Irma’s now deadly path through the Caribbean has claimed over 11 lives as its 185mph winds flipped cars and ripped roofs off buildings.
The death toll at the time of this article was at 11 but officials have warned that the number could get a lot higher as many of the areas hit have been so devastated that they have been unable to reach them. “One of the most robust results we see from model simulations is that hurricanes have higher rainfall rates,” says Thomas Knutson, a research meteorologist at the NOAA fluid-dynamics laboratory in Princeton, New Jersey, “We interpret that as happening because, in a warming climate, the atmosphere is holding more water in general—and a hurricane brings air into its center and wrings water out of it as precipitation.” Knutson also wrote about an uptick of powerful hurricanes saying there has been an “upward trend in North Atlantic hurricane activity since the 1970s.” He did hesitate when asked if human activity were causing these hurricanes saying, “We haven’t really detected clear changes in the data in the same way we can detect changes in global mean temperature, I just think [30 years] is a rather short record to be inferring effects, because you can also have natural modes of variability over a period of several decades.”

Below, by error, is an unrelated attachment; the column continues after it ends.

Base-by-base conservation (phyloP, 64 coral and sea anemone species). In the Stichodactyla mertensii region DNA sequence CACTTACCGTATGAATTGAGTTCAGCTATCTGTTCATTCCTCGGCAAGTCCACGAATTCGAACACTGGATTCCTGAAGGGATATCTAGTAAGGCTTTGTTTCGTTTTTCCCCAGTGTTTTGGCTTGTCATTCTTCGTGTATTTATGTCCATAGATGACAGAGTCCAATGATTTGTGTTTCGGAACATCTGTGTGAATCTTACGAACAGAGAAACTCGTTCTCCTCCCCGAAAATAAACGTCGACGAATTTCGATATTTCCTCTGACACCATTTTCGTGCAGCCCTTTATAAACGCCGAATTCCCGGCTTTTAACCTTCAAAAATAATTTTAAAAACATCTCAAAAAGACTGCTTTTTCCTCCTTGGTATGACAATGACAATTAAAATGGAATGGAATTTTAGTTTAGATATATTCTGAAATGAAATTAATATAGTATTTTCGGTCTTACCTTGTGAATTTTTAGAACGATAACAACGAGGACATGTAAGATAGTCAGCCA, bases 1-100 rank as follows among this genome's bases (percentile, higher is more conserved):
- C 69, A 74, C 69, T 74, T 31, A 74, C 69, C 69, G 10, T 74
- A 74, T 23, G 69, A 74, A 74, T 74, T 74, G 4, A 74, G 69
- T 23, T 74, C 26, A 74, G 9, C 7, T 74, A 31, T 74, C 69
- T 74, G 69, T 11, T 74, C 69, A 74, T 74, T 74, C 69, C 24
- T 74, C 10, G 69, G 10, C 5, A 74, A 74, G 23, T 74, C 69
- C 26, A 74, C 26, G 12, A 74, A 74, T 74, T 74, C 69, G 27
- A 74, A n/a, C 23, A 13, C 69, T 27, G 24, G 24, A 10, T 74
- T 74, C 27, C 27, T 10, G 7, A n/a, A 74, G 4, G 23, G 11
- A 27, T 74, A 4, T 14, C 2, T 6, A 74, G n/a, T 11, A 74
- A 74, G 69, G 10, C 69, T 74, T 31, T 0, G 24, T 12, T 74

No matter what is causing these powerful hurricanes we all can agree that the damage can be severe to those that are impacted. As Florida braces for the storm which should hit sometime late Sunday, residents of the Caribbean begin to clean up the debris and attempt to rebuild their lives.